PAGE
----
I came to America for education at college, but deep down in my heart, my dream was to always come here to pursue cycling at the top level – I wanted to know just how good I could be at this. I arrived alone and not knowing what to expect – it was a risk I had chosen to take, leaving behind friends and family to pursue my dreams and goals.
My first season was a disaster though. I found myself inexperienced and way out of my depth, getting dropped from almost all the races I started. I was riding for the LAPT Wilde Subaru Elite team, which later became the Project Echelon team that I still ride for. I can honestly say, that if it wasn't for my teammates, I would not be where I am today. The team was absolutely great to me, with more experienced riders taking me under their wing. They motivated me to keep trying, they trained with me and they gave me advice that ultimately led to my growth and development into the rider I am today. I still have work to do, but with the strength of the 2018 roster, I know I am going to be pushed and challenged to keep bettering my riding.
I spent my first year in America at a small school in Pennsylvania without collegiate racing – I had no idea what collegiate racing even was when I first arrived - before I made the transfer to Lindenwood University to compete in collegiate racing as well as riding for Project Echelon. Racing at a school level taught me the importance of teamwork and trust for each other, both on and off the bicycle, and the added racing to my 2017 calendar helped mould me into a stronger rider.
This winter was my first experience of indoor, winter training. I was used to being able to ride outside all year, and the sudden shock to my system was tough to deal with. I turned to teammates yet again, seeking advice and tips on how to go about staying motivated and build fitness indoors. I won't lie, I have been going slightly insane, but the weather has turned for the better in St. Louis, at least for now.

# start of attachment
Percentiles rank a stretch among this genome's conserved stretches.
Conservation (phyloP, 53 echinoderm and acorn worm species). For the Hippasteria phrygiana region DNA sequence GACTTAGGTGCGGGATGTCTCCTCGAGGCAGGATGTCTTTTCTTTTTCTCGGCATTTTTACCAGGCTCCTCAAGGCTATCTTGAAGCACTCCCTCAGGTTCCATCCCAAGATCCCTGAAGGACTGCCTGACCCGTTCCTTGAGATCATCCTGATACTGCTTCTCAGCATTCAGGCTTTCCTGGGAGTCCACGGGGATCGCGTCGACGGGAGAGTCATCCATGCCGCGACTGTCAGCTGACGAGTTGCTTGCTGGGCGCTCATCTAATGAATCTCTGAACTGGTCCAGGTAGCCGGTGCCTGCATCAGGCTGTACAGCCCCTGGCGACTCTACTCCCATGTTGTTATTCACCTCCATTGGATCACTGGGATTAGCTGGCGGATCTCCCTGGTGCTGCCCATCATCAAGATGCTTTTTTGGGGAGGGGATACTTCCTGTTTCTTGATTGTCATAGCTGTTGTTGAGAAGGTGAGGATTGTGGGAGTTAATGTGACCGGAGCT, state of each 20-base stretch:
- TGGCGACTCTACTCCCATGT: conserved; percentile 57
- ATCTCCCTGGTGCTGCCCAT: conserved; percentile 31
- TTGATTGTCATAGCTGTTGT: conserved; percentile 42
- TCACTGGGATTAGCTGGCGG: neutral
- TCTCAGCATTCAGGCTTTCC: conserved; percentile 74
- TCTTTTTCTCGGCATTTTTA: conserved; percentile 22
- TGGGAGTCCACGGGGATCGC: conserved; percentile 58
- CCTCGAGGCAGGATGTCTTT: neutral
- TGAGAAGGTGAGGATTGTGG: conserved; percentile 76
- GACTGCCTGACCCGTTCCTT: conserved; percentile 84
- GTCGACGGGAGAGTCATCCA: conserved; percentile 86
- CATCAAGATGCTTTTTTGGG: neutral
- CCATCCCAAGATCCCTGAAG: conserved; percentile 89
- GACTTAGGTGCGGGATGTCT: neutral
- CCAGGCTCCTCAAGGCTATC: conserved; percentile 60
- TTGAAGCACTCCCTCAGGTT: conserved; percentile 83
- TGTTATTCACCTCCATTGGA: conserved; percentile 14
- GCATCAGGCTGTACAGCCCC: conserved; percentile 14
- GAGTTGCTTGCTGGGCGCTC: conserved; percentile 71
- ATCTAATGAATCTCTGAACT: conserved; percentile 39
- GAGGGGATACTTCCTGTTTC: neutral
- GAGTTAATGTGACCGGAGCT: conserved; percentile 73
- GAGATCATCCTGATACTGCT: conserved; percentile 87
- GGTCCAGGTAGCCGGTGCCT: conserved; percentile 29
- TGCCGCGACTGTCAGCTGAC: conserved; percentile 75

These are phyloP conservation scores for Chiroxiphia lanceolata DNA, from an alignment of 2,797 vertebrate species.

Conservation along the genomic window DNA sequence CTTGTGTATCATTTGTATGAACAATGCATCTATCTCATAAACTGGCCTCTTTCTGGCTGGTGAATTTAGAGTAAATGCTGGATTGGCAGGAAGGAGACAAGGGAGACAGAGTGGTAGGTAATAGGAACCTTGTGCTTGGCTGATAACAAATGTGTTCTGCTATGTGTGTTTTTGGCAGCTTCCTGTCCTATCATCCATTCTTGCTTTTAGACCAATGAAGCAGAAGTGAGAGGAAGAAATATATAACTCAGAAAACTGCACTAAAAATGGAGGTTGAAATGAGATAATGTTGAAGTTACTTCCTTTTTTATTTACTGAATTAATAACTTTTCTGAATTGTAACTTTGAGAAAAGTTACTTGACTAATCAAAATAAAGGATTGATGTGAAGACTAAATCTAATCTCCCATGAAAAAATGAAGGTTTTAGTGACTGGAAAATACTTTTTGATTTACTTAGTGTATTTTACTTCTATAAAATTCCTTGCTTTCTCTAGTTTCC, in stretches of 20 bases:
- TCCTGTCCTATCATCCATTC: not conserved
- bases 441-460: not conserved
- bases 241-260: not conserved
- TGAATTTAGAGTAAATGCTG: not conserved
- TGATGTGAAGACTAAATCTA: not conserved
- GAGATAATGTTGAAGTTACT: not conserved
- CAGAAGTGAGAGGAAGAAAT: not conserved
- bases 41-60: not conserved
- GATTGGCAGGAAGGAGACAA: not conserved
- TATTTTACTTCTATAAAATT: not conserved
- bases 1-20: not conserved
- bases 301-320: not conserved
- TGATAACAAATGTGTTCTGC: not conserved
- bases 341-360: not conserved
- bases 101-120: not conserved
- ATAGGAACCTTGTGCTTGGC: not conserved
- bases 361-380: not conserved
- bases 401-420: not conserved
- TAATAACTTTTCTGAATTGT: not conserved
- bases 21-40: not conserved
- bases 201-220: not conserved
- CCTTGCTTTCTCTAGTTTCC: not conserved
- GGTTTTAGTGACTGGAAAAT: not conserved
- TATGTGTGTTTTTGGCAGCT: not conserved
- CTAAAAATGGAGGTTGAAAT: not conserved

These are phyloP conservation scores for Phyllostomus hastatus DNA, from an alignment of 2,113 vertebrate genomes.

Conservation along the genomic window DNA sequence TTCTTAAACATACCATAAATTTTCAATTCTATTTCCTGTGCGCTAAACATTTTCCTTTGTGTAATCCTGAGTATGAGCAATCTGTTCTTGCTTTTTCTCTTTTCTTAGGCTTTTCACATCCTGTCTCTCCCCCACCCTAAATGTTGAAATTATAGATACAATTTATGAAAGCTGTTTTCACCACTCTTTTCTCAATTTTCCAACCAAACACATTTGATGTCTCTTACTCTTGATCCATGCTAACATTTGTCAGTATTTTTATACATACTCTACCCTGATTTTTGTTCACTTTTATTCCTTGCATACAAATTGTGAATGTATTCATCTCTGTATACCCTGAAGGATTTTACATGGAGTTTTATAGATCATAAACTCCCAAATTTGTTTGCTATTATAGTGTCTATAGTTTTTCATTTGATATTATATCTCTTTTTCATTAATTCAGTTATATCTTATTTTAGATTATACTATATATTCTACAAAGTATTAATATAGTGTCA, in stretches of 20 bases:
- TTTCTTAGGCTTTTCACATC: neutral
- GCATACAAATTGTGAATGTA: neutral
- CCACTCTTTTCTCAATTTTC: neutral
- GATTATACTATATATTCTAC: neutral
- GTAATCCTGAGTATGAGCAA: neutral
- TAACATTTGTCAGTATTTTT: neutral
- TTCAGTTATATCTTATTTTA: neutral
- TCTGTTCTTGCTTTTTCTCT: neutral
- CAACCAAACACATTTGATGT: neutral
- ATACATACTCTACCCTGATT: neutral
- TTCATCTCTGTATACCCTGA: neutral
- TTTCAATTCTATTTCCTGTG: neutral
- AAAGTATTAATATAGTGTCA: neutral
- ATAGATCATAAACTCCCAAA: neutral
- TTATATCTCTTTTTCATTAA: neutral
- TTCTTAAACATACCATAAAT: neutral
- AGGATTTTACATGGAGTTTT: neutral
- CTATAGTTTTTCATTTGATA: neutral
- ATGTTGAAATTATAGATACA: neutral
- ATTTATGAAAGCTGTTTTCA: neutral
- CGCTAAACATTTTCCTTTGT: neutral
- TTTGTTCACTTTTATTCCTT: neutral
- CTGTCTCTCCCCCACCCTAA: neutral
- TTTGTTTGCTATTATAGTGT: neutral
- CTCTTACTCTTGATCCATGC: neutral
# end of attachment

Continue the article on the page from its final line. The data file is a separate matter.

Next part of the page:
I often think about what lies in my future and where I want to be a few years from today. Will I be in the same place? Will I embark on another risky move for new experiences? I enjoy moving a lot, seeking out new challenges and experiences to help develop myself, both as a rider and a person. I enjoy the unknown, just packing up and starting somewhere new. For 2018 I am excited to be fortunate enough to have the opportunity to race my bike at the top level of American cycling and travel to some really awesome locations – one of my favourite things about cycling is the opportunity to travel and see the world that it gives us. I would love to eventually make the jump to Europe and try my hand at racing over there, once again taking a risk and leaving behind what I know and love.
The only thing certain for me is that without the risks I took 3 years ago, I would not be where I am today, I would not be the rider I am today and I would not have met the people in my life that have helped me along the way. Taking risks can be daunting and scary, but with inner motivation, the correct people surrounding you and a beacon or goal to work towards, the rewards are tenfold.
Afterward: Wesley's story is one that Project Echelon shares with many of the veterans we support. We ask them to step into a world of unknowns and take a risk and to invest in themselves and their well being through physical activity. We work with veterans to set goals, develop training plans, overcome adversity, and use physical activity as a tool for self reflection and self discovery as a means to achieve greater goals outside of athletics. In this way, we are all connected to one another and share similar experiences... which is why we all play an important role in the Echelon and serving one another and giving back to our community. Our combined experiences, knowledge, expertise and passion empowers us to overcome the insurmountable and make positive change the lives of those around us, especially our veterans.